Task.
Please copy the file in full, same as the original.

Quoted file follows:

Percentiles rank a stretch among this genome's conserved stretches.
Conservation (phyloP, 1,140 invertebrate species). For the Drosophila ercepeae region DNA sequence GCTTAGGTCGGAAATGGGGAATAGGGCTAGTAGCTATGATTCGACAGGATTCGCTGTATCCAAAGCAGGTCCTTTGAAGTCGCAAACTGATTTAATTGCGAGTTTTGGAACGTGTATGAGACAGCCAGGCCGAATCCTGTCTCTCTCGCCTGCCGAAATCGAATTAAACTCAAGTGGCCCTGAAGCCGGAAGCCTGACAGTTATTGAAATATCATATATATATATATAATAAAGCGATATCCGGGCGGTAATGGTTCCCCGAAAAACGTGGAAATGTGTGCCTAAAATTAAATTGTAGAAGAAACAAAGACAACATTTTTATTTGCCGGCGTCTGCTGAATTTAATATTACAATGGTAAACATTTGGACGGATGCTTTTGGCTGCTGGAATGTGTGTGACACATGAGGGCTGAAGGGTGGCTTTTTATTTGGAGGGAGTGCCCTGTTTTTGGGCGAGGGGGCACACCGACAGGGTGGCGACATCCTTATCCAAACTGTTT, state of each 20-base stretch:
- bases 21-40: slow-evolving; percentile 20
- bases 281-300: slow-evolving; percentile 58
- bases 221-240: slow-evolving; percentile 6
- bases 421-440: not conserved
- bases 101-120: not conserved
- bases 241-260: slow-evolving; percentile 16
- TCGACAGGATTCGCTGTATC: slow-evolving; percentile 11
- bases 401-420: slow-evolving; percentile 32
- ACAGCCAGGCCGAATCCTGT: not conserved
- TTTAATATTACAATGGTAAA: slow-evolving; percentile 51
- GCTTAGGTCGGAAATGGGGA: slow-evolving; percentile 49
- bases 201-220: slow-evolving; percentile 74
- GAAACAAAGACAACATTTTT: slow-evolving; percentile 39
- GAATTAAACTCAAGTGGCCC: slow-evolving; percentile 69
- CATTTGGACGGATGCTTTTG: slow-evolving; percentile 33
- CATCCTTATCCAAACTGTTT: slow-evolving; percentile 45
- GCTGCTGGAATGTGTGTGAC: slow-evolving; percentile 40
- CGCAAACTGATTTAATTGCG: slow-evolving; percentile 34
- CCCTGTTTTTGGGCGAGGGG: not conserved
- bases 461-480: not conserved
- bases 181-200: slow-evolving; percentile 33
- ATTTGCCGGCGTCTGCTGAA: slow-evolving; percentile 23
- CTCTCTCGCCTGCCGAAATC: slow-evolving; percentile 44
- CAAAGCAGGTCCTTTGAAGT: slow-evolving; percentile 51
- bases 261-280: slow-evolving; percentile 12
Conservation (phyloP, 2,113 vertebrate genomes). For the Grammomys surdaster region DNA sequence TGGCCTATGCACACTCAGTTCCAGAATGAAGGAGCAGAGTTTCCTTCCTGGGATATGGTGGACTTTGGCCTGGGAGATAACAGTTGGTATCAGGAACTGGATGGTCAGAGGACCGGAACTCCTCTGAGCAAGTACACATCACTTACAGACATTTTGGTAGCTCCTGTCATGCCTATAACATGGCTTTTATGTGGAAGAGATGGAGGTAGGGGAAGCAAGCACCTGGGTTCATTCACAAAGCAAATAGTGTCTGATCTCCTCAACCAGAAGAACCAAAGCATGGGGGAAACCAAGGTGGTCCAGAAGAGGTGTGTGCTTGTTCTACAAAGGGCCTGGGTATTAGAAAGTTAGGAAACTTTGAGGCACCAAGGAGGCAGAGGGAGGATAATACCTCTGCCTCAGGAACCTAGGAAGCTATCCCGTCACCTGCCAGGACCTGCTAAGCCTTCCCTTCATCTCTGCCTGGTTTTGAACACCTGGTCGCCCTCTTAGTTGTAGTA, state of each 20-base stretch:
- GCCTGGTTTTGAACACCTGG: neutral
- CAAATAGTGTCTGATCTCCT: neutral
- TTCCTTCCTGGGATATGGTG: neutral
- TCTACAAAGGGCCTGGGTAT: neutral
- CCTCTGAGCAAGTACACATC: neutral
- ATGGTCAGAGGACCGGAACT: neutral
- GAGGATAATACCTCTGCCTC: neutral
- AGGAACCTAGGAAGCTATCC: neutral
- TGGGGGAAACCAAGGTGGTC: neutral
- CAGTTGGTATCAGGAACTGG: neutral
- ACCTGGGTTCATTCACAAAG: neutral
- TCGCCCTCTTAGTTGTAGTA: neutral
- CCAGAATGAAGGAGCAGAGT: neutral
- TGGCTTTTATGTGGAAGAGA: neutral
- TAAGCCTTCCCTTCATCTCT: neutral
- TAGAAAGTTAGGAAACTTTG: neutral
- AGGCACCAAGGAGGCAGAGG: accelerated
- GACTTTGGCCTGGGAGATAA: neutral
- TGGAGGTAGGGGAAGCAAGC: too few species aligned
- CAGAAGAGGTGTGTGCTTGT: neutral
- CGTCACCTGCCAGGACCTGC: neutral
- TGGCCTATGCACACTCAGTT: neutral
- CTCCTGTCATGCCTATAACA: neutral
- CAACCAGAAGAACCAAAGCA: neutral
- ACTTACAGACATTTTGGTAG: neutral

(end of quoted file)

Percentiles rank a stretch among this genome's conserved stretches.
Conservation (phyloP, 1,140 invertebrate species). For the Drosophila ercepeae region DNA sequence GCTTAGGTCGGAAATGGGGAATAGGGCTAGTAGCTATGATTCGACAGGATTCGCTGTATCCAAAGCAGGTCCTTTGAAGTCGCAAACTGATTTAATTGCGAGTTTTGGAACGTGTATGAGACAGCCAGGCCGAATCCTGTCTCTCTCGCCTGCCGAAATCGAATTAAACTCAAGTGGCCCTGAAGCCGGAAGCCTGACAGTTATTGAAATATCATATATATATATATAATAAAGCGATATCCGGGCGGTAATGGTTCCCCGAAAAACGTGGAAATGTGTGCCTAAAATTAAATTGTAGAAGAAACAAAGACAACATTTTTATTTGCCGGCGTCTGCTGAATTTAATATTACAATGGTAAACATTTGGACGGATGCTTTTGGCTGCTGGAATGTGTGTGACACATGAGGGCTGAAGGGTGGCTTTTTATTTGGAGGGAGTGCCCTGTTTTTGGGCGAGGGGGCACACCGACAGGGTGGCGACATCCTTATCCAAACTGTTT, state of each 20-base stretch:
- bases 21-40: slow-evolving; percentile 20
- bases 281-300: slow-evolving; percentile 58
- bases 221-240: slow-evolving; percentile 6
- bases 421-440: not conserved
- bases 101-120: not conserved
- bases 241-260: slow-evolving; percentile 16
- TCGACAGGATTCGCTGTATC: slow-evolving; percentile 11
- bases 401-420: slow-evolving; percentile 32
- ACAGCCAGGCCGAATCCTGT: not conserved
- TTTAATATTACAATGGTAAA: slow-evolving; percentile 51
- GCTTAGGTCGGAAATGGGGA: slow-evolving; percentile 49
- bases 201-220: slow-evolving; percentile 74
- GAAACAAAGACAACATTTTT: slow-evolving; percentile 39
- GAATTAAACTCAAGTGGCCC: slow-evolving; percentile 69
- CATTTGGACGGATGCTTTTG: slow-evolving; percentile 33
- CATCCTTATCCAAACTGTTT: slow-evolving; percentile 45
- GCTGCTGGAATGTGTGTGAC: slow-evolving; percentile 40
- CGCAAACTGATTTAATTGCG: slow-evolving; percentile 34
- CCCTGTTTTTGGGCGAGGGG: not conserved
- bases 461-480: not conserved
- bases 181-200: slow-evolving; percentile 33
- ATTTGCCGGCGTCTGCTGAA: slow-evolving; percentile 23
- CTCTCTCGCCTGCCGAAATC: slow-evolving; percentile 44
- CAAAGCAGGTCCTTTGAAGT: slow-evolving; percentile 51
- bases 261-280: slow-evolving; percentile 12
Conservation (phyloP, 2,113 vertebrate genomes). For the Grammomys surdaster region DNA sequence TGGCCTATGCACACTCAGTTCCAGAATGAAGGAGCAGAGTTTCCTTCCTGGGATATGGTGGACTTTGGCCTGGGAGATAACAGTTGGTATCAGGAACTGGATGGTCAGAGGACCGGAACTCCTCTGAGCAAGTACACATCACTTACAGACATTTTGGTAGCTCCTGTCATGCCTATAACATGGCTTTTATGTGGAAGAGATGGAGGTAGGGGAAGCAAGCACCTGGGTTCATTCACAAAGCAAATAGTGTCTGATCTCCTCAACCAGAAGAACCAAAGCATGGGGGAAACCAAGGTGGTCCAGAAGAGGTGTGTGCTTGTTCTACAAAGGGCCTGGGTATTAGAAAGTTAGGAAACTTTGAGGCACCAAGGAGGCAGAGGGAGGATAATACCTCTGCCTCAGGAACCTAGGAAGCTATCCCGTCACCTGCCAGGACCTGCTAAGCCTTCCCTTCATCTCTGCCTGGTTTTGAACACCTGGTCGCCCTCTTAGTTGTAGTA, state of each 20-base stretch:
- GCCTGGTTTTGAACACCTGG: neutral
- CAAATAGTGTCTGATCTCCT: neutral
- TTCCTTCCTGGGATATGGTG: neutral
- TCTACAAAGGGCCTGGGTAT: neutral
- CCTCTGAGCAAGTACACATC: neutral
- ATGGTCAGAGGACCGGAACT: neutral
- GAGGATAATACCTCTGCCTC: neutral
- AGGAACCTAGGAAGCTATCC: neutral
- TGGGGGAAACCAAGGTGGTC: neutral
- CAGTTGGTATCAGGAACTGG: neutral
- ACCTGGGTTCATTCACAAAG: neutral
- TCGCCCTCTTAGTTGTAGTA: neutral
- CCAGAATGAAGGAGCAGAGT: neutral
- TGGCTTTTATGTGGAAGAGA: neutral
- TAAGCCTTCCCTTCATCTCT: neutral
- TAGAAAGTTAGGAAACTTTG: neutral
- AGGCACCAAGGAGGCAGAGG: accelerated
- GACTTTGGCCTGGGAGATAA: neutral
- TGGAGGTAGGGGAAGCAAGC: too few species aligned
- CAGAAGAGGTGTGTGCTTGT: neutral
- CGTCACCTGCCAGGACCTGC: neutral
- TGGCCTATGCACACTCAGTT: neutral
- CTCCTGTCATGCCTATAACA: neutral
- CAACCAGAAGAACCAAAGCA: neutral
- ACTTACAGACATTTTGGTAG: neutral